Unfortunately I was unable to see that particular event but everyone has toys of it and talks about it (duty called). Oh and they called norco ¨horsetown USA¨, it may not be in the US, but I think this place has them beat. They had a parade of horses (and they would dance and stuff). My companion and I crossed through the parade after watching it for a few minutes, went up, taught a lesson, came back, and people were still going by for the horses (everyone was in traditional Mexican dress and everything). There was a lot of cool stuff going on this week. Anyways beyond I want to talk a little bit about the work here and some of the things that i´ve seen in that regard.

I think I´m gonna go backwards from yesterday. So last night, something really sad happened. Everyone knows the parable of the good Samaritan, and to most of us it seems remote although we understand the principle. Well there is a homeless man who sits on a street corner and does not move because he is unable to walk. Occasionally people will toss him a tortilla in the street which he kind of crawls too, but he lives very poorly, and has to sit there through rain and lightening and dogs and everything. Anyways, my companion and I were passing by, and we saw him lying in the street for some reason. We didn´t know what he was doing there, and since we were a long ways away we just passed on by to an investigators house. I felt really guilty, and on our way back, he was still in the street so my companion and I walked up, and someone had roughed him up quite a bit, and he had no strength whatsoever. So my companion and I dragged him out of the middle of the street back to his corner, and bought him some bread and water. He was a little unconscious, through this, but what amazed me was that cars drove around him, people walked pass him, and everything (including us) and we were literally just like the levite in the parable. I wouldn´t have slept if I did not help him, but that really impressed me strongly. Next, we are getting fairly strongly pressured because we might get a cambio blanco (no baptisms for a transfer) which basically means you get called up by everyone in leadership to find out what happened. So we are under a lot of pressure right now to find a baptism in some form. So I´m stressing about that a little right now. At the same time we did divisions twice this week. Elder Killpack is the district leader here, so he did some with some of the missionaries in the zone, which means I worked with Elder Cortizar for the day. He was really cool, and we worked hard and everything, but as a whole in our area, we are having a heck of a hard time finding people more than once to teach, which means its hard to get them to church. The second time we did divisions was with the Zone leaders, an I went with Elder Lehikainen for the day, and that was really fun. He goes to UVU and is from Modesto so was super relatable (loves lifting and that kind of thing too). That was was just a really cool day to get to see how he worked in the area. Really just something special. Anyways, I doon´t really know how I am sitting with my training, but I hope good, I am trying best, but we shall see. At the end of this week we will have interviews with President which will be interesting as well. Oh and by the way, today was my cumplemeses, which means that I know have 2 months in the mission! Now that´s hard to believe. I am starting to forget some of the things from BYU as time goes on, I wonder what it will be like at the end of the mission.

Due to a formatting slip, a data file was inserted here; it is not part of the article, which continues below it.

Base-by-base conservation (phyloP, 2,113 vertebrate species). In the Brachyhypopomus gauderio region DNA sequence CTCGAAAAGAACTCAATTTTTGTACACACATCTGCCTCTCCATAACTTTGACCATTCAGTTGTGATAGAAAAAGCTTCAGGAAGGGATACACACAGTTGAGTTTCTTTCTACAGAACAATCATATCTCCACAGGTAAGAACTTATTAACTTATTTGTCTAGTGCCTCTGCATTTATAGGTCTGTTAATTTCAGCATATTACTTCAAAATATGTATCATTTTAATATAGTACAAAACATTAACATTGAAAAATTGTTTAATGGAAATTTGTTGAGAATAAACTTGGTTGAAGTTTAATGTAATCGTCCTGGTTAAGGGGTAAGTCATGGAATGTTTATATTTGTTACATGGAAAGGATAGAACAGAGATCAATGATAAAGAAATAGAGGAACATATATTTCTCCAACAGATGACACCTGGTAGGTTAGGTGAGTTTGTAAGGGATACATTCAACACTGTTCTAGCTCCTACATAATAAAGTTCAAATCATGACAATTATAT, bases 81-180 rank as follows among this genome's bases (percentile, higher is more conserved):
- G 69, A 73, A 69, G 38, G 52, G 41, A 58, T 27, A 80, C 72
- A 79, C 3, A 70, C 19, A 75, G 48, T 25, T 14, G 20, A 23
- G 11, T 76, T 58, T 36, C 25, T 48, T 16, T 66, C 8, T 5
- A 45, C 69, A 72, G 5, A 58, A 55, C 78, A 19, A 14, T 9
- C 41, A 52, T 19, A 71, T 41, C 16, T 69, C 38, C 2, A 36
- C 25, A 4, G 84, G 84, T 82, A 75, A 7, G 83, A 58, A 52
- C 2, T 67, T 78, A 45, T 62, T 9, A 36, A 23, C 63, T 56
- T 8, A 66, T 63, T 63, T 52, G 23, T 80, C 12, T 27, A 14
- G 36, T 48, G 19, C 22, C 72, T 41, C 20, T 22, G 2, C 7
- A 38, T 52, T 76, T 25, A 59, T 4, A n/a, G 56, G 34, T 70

Anyways, I love you all, and remember to go out and try and bring someone home to Father this week, there is nothing more important.
Elder Standridge